Astronomy Picture of the Day

Discover the cosmos! Each day a different image or photograph of our fascinating universe is featured, along with a brief explanation written by a professional astronomer.

2010 May 22
See Explanation. Go online for the highest resolution available.

Dark Filament of the Sun
Credit: NASA / Goddard / SDO AIA Team

Explanation: Suspended by magnetic fields above a solar active region this dark filament stretches over 40 earth-diameters. The ominous structure appears to be frozen in time near the Sun's edge, but solar filaments are unstable and often erupt. The detailed scene was captured on May 18 in extreme ultraviolet light by cameras on board the Solar Dynamics Observatory. While the cooler plasma of the filament looks dark, hotter, brighter plasma below traces magnetic field lines emerging from the active region. When seen arcing above the edge of the Sun, filaments actually look bright against the dark background of space and are called prominences.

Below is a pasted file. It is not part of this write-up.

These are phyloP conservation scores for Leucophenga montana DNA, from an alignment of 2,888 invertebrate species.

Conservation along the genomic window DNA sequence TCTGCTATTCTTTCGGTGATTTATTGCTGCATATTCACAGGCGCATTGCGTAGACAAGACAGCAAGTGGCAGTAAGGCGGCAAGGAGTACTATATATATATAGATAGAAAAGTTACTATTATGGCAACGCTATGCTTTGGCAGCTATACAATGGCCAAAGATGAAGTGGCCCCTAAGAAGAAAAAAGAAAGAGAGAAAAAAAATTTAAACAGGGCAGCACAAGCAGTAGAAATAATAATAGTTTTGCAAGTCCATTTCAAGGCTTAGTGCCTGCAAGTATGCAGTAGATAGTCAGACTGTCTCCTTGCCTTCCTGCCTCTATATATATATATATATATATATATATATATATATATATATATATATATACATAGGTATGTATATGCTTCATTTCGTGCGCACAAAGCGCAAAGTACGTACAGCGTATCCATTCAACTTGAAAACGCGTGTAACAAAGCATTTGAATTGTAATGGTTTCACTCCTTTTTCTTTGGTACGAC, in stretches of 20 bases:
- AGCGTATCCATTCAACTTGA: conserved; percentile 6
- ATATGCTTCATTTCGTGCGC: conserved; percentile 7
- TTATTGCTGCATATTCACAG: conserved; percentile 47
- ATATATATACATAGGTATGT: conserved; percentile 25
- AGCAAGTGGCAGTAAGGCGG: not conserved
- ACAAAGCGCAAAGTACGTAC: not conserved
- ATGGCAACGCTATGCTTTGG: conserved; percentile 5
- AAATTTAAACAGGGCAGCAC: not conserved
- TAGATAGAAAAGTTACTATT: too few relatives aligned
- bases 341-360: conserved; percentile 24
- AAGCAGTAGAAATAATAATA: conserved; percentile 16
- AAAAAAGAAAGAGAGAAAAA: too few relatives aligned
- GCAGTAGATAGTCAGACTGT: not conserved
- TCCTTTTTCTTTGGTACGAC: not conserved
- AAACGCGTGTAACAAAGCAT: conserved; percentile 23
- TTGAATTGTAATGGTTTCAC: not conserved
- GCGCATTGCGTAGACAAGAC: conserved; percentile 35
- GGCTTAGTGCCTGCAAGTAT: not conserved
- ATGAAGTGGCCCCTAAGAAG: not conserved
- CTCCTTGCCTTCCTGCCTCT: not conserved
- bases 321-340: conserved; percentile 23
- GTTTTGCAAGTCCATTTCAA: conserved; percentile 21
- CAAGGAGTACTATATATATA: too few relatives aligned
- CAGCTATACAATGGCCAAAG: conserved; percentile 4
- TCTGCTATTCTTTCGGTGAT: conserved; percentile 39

View this page (with external links) online at
http://apod.gsfc.nasa.gov/apod/ap100522.html.


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Authors & editors: Robert Nemiroff (MTU) & Jerry Bonnell (USRA)
NASA Official: Phillip Newman. Specific rights apply.
A service of: ASD at NASA/GSFC
& Michigan Tech. U.

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